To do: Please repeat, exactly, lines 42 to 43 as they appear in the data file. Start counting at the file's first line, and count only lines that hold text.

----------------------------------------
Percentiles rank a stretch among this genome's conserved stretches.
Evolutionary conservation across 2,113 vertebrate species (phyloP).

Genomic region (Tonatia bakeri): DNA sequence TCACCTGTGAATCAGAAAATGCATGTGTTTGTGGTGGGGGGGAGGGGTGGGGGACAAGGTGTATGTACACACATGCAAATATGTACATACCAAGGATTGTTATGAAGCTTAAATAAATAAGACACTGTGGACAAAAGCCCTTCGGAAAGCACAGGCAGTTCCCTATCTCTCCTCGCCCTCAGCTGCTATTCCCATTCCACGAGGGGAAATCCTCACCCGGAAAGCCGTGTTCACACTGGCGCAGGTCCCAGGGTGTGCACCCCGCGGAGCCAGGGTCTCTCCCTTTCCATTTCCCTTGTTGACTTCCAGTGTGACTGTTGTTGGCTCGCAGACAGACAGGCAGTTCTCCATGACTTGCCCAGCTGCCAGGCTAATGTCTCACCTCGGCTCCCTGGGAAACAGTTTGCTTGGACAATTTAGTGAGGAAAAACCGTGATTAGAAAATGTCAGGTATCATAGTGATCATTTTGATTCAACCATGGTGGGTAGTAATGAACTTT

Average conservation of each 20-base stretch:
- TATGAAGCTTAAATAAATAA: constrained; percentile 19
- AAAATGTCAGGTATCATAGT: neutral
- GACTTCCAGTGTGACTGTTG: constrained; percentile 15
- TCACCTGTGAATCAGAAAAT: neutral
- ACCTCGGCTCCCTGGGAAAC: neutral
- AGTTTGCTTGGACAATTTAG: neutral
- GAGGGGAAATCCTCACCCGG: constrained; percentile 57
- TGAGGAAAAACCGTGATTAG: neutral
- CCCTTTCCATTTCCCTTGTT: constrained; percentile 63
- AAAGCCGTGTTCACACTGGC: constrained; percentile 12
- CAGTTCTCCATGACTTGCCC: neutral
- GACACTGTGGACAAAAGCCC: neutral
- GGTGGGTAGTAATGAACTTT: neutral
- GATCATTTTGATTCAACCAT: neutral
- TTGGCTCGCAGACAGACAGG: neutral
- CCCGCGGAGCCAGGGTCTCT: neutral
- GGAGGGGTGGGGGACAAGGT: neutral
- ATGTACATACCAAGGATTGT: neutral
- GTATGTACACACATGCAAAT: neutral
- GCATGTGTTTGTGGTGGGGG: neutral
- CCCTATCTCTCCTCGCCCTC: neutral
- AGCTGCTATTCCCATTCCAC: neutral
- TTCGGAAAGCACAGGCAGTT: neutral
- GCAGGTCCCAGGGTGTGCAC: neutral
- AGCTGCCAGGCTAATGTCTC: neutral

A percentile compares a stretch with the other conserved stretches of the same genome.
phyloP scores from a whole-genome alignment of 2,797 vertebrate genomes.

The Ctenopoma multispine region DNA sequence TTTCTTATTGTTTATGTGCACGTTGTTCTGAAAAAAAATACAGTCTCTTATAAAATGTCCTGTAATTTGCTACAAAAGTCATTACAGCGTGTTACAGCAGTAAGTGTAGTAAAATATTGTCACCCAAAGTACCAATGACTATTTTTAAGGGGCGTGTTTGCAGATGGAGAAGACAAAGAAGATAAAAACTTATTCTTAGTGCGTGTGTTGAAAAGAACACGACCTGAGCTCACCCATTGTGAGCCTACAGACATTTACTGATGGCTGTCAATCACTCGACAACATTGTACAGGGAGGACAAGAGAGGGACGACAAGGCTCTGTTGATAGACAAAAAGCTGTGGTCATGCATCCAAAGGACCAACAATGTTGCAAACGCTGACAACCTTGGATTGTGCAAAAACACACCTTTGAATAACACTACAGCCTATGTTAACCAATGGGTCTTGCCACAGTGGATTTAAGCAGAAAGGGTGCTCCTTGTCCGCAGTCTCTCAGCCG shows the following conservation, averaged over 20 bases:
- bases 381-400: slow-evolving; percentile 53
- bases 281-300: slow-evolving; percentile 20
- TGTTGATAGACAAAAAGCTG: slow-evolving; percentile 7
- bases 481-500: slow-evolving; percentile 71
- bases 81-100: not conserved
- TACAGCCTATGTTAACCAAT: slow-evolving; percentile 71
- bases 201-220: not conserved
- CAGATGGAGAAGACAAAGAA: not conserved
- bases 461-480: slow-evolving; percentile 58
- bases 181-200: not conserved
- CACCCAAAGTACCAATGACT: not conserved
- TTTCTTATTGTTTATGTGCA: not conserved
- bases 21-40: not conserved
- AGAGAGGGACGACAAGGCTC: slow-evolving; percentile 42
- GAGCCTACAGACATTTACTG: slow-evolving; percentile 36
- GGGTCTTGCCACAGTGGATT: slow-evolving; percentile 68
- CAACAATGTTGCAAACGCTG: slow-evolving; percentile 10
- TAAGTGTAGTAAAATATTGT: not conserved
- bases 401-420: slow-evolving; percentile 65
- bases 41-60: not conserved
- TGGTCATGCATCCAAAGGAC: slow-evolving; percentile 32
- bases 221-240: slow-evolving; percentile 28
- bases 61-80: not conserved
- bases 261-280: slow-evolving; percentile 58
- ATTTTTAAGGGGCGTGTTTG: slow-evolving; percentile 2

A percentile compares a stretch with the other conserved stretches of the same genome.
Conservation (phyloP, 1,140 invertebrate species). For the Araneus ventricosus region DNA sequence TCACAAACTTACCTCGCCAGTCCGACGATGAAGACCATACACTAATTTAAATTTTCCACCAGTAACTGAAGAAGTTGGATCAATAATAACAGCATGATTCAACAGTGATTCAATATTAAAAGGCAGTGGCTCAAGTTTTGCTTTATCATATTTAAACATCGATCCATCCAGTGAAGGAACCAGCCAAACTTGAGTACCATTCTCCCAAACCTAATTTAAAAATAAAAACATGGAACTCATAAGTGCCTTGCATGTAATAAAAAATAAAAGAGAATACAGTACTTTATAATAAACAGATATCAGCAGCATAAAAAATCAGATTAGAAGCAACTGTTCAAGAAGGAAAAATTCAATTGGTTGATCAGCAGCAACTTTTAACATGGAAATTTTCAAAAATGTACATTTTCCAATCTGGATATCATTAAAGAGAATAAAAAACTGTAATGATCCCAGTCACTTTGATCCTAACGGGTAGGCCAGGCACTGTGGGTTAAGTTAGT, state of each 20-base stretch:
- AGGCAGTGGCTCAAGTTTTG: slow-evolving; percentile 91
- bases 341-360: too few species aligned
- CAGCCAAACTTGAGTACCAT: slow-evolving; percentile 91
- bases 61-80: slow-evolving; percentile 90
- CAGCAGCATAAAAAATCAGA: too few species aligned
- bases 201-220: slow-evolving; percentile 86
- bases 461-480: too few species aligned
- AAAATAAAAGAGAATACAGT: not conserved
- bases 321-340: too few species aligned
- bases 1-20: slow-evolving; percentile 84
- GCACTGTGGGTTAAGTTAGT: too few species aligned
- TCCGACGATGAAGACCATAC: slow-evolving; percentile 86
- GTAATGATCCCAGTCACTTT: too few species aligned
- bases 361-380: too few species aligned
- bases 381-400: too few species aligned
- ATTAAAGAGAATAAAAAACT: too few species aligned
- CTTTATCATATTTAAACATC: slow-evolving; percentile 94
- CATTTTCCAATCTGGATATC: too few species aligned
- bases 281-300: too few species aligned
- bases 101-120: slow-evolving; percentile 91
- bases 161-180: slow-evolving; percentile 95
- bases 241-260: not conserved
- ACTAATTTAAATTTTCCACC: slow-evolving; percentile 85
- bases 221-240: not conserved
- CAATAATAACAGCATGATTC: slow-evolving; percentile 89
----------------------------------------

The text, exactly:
- bases 181-200: not conserved
- CACCCAAAGTACCAATGACT: not conserved